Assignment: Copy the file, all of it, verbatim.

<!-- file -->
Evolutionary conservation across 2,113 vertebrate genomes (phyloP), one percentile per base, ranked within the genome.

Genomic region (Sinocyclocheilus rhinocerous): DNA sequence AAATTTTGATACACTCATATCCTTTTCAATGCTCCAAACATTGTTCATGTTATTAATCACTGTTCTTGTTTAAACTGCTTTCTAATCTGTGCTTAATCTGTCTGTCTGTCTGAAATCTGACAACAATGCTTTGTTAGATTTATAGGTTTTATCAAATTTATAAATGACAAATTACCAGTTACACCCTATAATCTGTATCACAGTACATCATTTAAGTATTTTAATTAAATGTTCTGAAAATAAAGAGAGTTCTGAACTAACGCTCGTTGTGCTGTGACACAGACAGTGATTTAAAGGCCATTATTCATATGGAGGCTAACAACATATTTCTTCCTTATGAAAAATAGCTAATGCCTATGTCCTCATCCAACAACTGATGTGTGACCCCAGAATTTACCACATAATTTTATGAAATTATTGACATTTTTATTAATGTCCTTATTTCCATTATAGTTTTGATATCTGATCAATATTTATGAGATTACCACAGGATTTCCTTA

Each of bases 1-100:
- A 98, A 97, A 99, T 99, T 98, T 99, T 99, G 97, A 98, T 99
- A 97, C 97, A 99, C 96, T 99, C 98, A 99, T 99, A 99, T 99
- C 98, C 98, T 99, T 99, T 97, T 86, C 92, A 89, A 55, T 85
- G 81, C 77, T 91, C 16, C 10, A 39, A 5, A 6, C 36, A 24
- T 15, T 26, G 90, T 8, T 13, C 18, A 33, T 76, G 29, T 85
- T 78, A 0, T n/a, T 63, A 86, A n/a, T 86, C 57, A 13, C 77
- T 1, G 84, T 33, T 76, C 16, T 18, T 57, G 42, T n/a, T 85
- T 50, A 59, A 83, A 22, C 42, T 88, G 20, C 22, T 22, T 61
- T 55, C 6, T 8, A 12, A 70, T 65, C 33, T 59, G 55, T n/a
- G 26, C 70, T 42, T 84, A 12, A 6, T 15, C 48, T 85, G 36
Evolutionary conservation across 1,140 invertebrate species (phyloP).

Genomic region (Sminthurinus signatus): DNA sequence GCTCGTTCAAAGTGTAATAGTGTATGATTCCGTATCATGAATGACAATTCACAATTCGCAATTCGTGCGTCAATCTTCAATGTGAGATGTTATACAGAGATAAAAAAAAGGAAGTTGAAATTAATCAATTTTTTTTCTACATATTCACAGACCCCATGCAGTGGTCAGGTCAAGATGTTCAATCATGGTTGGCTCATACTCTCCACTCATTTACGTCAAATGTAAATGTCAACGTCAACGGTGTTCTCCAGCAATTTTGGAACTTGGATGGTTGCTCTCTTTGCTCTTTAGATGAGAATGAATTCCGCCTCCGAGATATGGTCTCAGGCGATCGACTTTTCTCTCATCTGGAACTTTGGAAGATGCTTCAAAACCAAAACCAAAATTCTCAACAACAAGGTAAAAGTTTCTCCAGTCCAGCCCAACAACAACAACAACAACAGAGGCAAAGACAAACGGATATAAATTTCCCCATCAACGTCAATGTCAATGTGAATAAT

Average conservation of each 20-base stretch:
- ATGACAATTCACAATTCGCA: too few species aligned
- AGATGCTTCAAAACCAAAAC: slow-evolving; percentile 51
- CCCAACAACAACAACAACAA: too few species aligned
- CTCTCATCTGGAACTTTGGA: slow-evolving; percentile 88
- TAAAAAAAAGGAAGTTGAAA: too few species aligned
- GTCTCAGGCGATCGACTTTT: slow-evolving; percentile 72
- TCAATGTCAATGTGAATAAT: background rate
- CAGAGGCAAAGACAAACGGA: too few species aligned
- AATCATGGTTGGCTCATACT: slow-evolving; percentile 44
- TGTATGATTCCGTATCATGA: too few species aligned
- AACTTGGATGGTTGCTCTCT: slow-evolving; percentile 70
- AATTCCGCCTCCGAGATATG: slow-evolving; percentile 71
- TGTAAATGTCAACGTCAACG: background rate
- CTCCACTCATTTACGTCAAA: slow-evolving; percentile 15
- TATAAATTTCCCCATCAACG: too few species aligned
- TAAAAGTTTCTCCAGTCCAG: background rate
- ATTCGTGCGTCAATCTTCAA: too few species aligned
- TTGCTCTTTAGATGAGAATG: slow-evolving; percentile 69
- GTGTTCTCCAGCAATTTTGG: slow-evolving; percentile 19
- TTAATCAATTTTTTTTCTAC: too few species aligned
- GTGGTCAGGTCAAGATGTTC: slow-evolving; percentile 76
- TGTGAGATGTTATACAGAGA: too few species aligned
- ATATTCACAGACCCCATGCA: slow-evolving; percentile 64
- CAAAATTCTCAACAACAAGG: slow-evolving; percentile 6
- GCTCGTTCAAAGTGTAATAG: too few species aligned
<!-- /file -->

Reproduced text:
Evolutionary conservation across 2,113 vertebrate genomes (phyloP), one percentile per base, ranked within the genome.

Genomic region (Sinocyclocheilus rhinocerous): DNA sequence AAATTTTGATACACTCATATCCTTTTCAATGCTCCAAACATTGTTCATGTTATTAATCACTGTTCTTGTTTAAACTGCTTTCTAATCTGTGCTTAATCTGTCTGTCTGTCTGAAATCTGACAACAATGCTTTGTTAGATTTATAGGTTTTATCAAATTTATAAATGACAAATTACCAGTTACACCCTATAATCTGTATCACAGTACATCATTTAAGTATTTTAATTAAATGTTCTGAAAATAAAGAGAGTTCTGAACTAACGCTCGTTGTGCTGTGACACAGACAGTGATTTAAAGGCCATTATTCATATGGAGGCTAACAACATATTTCTTCCTTATGAAAAATAGCTAATGCCTATGTCCTCATCCAACAACTGATGTGTGACCCCAGAATTTACCACATAATTTTATGAAATTATTGACATTTTTATTAATGTCCTTATTTCCATTATAGTTTTGATATCTGATCAATATTTATGAGATTACCACAGGATTTCCTTA

Each of bases 1-100:
- A 98, A 97, A 99, T 99, T 98, T 99, T 99, G 97, A 98, T 99
- A 97, C 97, A 99, C 96, T 99, C 98, A 99, T 99, A 99, T 99
- C 98, C 98, T 99, T 99, T 97, T 86, C 92, A 89, A 55, T 85
- G 81, C 77, T 91, C 16, C 10, A 39, A 5, A 6, C 36, A 24
- T 15, T 26, G 90, T 8, T 13, C 18, A 33, T 76, G 29, T 85
- T 78, A 0, T n/a, T 63, A 86, A n/a, T 86, C 57, A 13, C 77
- T 1, G 84, T 33, T 76, C 16, T 18, T 57, G 42, T n/a, T 85
- T 50, A 59, A 83, A 22, C 42, T 88, G 20, C 22, T 22, T 61
- T 55, C 6, T 8, A 12, A 70, T 65, C 33, T 59, G 55, T n/a
- G 26, C 70, T 42, T 84, A 12, A 6, T 15, C 48, T 85, G 36
Evolutionary conservation across 1,140 invertebrate species (phyloP).

Genomic region (Sminthurinus signatus): DNA sequence GCTCGTTCAAAGTGTAATAGTGTATGATTCCGTATCATGAATGACAATTCACAATTCGCAATTCGTGCGTCAATCTTCAATGTGAGATGTTATACAGAGATAAAAAAAAGGAAGTTGAAATTAATCAATTTTTTTTCTACATATTCACAGACCCCATGCAGTGGTCAGGTCAAGATGTTCAATCATGGTTGGCTCATACTCTCCACTCATTTACGTCAAATGTAAATGTCAACGTCAACGGTGTTCTCCAGCAATTTTGGAACTTGGATGGTTGCTCTCTTTGCTCTTTAGATGAGAATGAATTCCGCCTCCGAGATATGGTCTCAGGCGATCGACTTTTCTCTCATCTGGAACTTTGGAAGATGCTTCAAAACCAAAACCAAAATTCTCAACAACAAGGTAAAAGTTTCTCCAGTCCAGCCCAACAACAACAACAACAACAGAGGCAAAGACAAACGGATATAAATTTCCCCATCAACGTCAATGTCAATGTGAATAAT

Average conservation of each 20-base stretch:
- ATGACAATTCACAATTCGCA: too few species aligned
- AGATGCTTCAAAACCAAAAC: slow-evolving; percentile 51
- CCCAACAACAACAACAACAA: too few species aligned
- CTCTCATCTGGAACTTTGGA: slow-evolving; percentile 88
- TAAAAAAAAGGAAGTTGAAA: too few species aligned
- GTCTCAGGCGATCGACTTTT: slow-evolving; percentile 72
- TCAATGTCAATGTGAATAAT: background rate
- CAGAGGCAAAGACAAACGGA: too few species aligned
- AATCATGGTTGGCTCATACT: slow-evolving; percentile 44
- TGTATGATTCCGTATCATGA: too few species aligned
- AACTTGGATGGTTGCTCTCT: slow-evolving; percentile 70
- AATTCCGCCTCCGAGATATG: slow-evolving; percentile 71
- TGTAAATGTCAACGTCAACG: background rate
- CTCCACTCATTTACGTCAAA: slow-evolving; percentile 15
- TATAAATTTCCCCATCAACG: too few species aligned
- TAAAAGTTTCTCCAGTCCAG: background rate
- ATTCGTGCGTCAATCTTCAA: too few species aligned
- TTGCTCTTTAGATGAGAATG: slow-evolving; percentile 69
- GTGTTCTCCAGCAATTTTGG: slow-evolving; percentile 19
- TTAATCAATTTTTTTTCTAC: too few species aligned
- GTGGTCAGGTCAAGATGTTC: slow-evolving; percentile 76
- TGTGAGATGTTATACAGAGA: too few species aligned
- ATATTCACAGACCCCATGCA: slow-evolving; percentile 64
- CAAAATTCTCAACAACAAGG: slow-evolving; percentile 6
- GCTCGTTCAAAGTGTAATAG: too few species aligned